- Series: Napoleon and Europe (Book 1)
- Paperback: 808 pages
- Publisher: Da Capo Press (July 10, 2007)
- Language: English
- ISBN-10: 0306815451
- ISBN-13: 978-0306815454
- Product Dimensions: 5.7 x 1.8 x 8.7 inches
- Shipping Weight: 2.2 pounds (View shipping rates and policies)
- Average Customer Review: 4.1 out of 5 stars See all reviews (11 customer reviews)
- Amazon Best Sellers Rank: #2,265,676 in Books (See Top 100 in Books)
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The End of the Old Order: Napoleon and Europe, 1801-1805 Paperback – July 10, 2007
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“Kagan offers the reader a detailed narrative that successfully combines domestic and foreign policies with war…Often original and perceptive.”
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Top Customer Reviews
When you get to the real military stuff a good chunk is devoted to describing Napoleon's war plans and assumptions as well as the Russian and Austrian high command's war plans. A lot of attention is focused on Mack and Archduke Charles and their assumptions and feelings about the war. He covers the strategic and tactical orders of the campaign in great detail. The story is often told through individual regiments rather than whole corps. Before Austerlitz there is a long chapter regarding the Austrian plan for 'victory' as well as Napoleon's plans. When the battle occurs the detail is the same. Other fronts such as Massena and Charles in Italy are covered various chapters.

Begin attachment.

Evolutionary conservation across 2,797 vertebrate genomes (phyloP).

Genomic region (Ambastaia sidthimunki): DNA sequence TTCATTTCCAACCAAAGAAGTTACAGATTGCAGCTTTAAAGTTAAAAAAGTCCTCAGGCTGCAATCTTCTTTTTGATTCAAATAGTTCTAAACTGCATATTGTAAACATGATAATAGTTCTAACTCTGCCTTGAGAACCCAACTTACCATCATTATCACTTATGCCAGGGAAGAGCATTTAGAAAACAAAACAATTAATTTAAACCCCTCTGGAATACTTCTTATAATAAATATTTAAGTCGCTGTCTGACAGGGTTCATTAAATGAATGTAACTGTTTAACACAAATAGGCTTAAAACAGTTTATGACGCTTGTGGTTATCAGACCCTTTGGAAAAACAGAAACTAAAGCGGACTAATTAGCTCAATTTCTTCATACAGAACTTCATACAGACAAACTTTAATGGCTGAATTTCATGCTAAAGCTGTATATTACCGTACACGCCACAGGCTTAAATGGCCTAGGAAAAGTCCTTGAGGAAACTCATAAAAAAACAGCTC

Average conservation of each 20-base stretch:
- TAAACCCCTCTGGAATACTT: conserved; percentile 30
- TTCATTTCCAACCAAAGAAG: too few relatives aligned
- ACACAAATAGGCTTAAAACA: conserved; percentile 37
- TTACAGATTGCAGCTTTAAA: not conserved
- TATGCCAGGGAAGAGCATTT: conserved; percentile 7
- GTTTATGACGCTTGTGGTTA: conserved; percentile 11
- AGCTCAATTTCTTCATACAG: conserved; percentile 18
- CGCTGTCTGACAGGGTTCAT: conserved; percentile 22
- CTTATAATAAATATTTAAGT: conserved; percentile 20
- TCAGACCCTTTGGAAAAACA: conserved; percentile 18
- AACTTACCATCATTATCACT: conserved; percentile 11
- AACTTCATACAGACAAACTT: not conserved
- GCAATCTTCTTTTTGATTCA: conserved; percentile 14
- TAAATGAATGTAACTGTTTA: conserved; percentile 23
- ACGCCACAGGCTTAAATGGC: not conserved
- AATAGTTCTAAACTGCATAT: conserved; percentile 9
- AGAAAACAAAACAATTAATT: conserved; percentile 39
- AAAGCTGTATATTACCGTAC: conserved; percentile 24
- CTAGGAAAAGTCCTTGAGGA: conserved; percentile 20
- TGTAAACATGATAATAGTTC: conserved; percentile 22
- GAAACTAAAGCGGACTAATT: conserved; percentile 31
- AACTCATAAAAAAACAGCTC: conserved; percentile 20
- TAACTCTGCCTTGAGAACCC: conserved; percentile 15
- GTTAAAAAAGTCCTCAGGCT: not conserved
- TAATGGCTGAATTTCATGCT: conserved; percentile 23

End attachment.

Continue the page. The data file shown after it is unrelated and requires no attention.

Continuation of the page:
In summary, if you are looking for a good detailed account of the 1805 campaign this is for you. If you are looking for an into you might need something less 'meaty.' Another quick comment, this story is not written through experience of soldiers. It is mainly written through movement of troops and political negotiations.
Any student of the Napoleonic period with eye to balance will enjoy this large text with its details, excellent sources and copious foot and chapter notes (alway so important in any examination). Very highly recommended.
This book is a high wire act that succeeds wonderfully. I was sure volume 2 was complete, if it is I can't find it. In any event, vol.1 is well worth the effort.
Some reviewers see Kagan as criticizing Napoleon as inept, and fortunate in the even worse incompetence of his contemporaries. I don't read this history that way. Kagan does point out the multiple ways in which Napoleon could have lost these major battles. But everyone, Kagan included, understands that Napoleon was facing the commanders he faced and the battlefield situation that existed. Part of commanding a battle is getting inside the head of your opponent and counteracting the actions that he will take--not the ones that he might take in an alternate universe.
The book is very long, and is not a quick read. The pages are densely packed with details, discussions, and hypotheses. If you are looking for a detailed history of Napoleon's Europe, this is a good place to start--at least for the period up through 1805.